Singapore government keeps door open to a rival offer for P&O

Singapore’s Government has left the door ajar for an unsolicited US$6 billion rival bid for P&O, the British ports and ferries group, after stating that it was free to pursue “any future course of action”.

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By  Peter Klinger Published  December 11, 2005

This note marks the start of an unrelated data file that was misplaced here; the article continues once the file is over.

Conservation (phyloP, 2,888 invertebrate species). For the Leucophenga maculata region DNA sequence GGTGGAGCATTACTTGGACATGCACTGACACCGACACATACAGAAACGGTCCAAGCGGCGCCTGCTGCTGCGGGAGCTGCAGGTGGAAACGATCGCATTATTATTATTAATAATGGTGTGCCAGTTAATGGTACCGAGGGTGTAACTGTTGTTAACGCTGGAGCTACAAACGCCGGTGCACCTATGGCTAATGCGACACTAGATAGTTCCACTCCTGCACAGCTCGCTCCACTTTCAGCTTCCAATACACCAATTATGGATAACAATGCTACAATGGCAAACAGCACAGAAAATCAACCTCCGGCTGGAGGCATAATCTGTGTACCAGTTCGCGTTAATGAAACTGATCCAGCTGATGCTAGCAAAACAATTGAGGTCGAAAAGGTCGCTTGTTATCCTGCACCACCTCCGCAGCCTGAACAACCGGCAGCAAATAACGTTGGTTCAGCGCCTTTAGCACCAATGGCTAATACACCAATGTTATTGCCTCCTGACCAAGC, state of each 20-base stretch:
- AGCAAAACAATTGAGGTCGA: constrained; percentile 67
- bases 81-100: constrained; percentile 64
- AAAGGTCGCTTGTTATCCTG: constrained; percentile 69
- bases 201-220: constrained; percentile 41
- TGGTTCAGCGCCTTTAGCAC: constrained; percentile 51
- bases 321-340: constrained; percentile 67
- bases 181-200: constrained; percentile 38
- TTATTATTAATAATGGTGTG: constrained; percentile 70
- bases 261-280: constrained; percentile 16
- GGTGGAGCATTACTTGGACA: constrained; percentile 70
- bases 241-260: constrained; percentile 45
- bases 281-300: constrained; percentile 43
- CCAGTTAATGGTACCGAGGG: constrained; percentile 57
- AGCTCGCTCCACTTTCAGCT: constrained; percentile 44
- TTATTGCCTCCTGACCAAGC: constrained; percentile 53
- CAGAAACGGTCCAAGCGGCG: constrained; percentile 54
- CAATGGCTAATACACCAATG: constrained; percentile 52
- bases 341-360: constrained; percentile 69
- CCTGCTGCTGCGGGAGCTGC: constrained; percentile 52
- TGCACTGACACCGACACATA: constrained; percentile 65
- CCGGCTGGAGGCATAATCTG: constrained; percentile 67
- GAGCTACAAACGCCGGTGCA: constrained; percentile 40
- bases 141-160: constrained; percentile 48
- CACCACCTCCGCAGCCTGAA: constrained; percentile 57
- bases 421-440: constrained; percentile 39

Singapore’s Government has left the door ajar for an unsolicited US$6 billion rival bid for P&O, the British ports and ferries group, after stating that it was free to pursue “any future course of action”. Temasek Holdings, Singapore’s investment arm, confirmed that it had boosted its stake in P&O from 3.24% to 4.1% during last week’s share trading frenzy. The frenzy was the result of speculation that Temasek was trying to amass a big stake in P&O, pushing the British group’s share price as high as 494p, compared with the 443p level at which Dubai Ports World had struck its agreed US$5.8 billion takeover deal. However, the anticipation of a Temasek offer started to dissipate, fuelled by the Singaporean investor’s confirmation that it had acquired only an additional 6.46 million P&O shares, at a lower than expected 455.8p. The latest share purchases mean that any Temasek offer would have to be struck at at least 455.8p, valuing the maritime group's equity at US$6 billion. P&O’s shares fell 22p to 472p, still almost 7% above Dubai Ports World’s bid price. Temasek released a brief statement, its first in relation to P&O, but it failed to quash the speculation. The statement said: “Temasek wish to make clear that no statement has been made which imposes an obligation upon, nor restricts, them from any future course of action.” P&O, which will have to pay a US$60 million break fee to Dubai Ports World if Temasek launches an offer, would not comment further. Dubai Ports World’s takeover bid is structured as a scheme of arrangement, which means that it needs the approval of relevant courts as well as 75% of the uK group’s shareholders. Temasek would have to build a 25% stake in P&O to block Dubai’s offer, a strategy thought unlikely. However, Temasek, which is being advised by UBS, is unlikely to be content with a 4.1% stake in P&O. Unless Dubai raises its offer, Temasek could face a loss on its investment if forced to accept the Dubai bid. Dubai’s takeover of P&O is not scheduled to be completed until March. Meanwhile, PDPorts, another UK maritime group, confirmed last week that it had attracted a second bid approach, only days after agreeing to a US$550 million approach from a consortium including Kerry Packer, Australia’s richest man. Packer’s Endeavour Ports consortium is offering 142p of cash for each PD Ports share. Although PD Ports did not name the latest bidder, it is thought to be Babcock & Brown International, the Australian investment group. Babcock built a 10.6% stake in East Surrey Holdings while the utility was being stalked by Terra Firma, the investment group run by Guy Hands, the City dealmaker.

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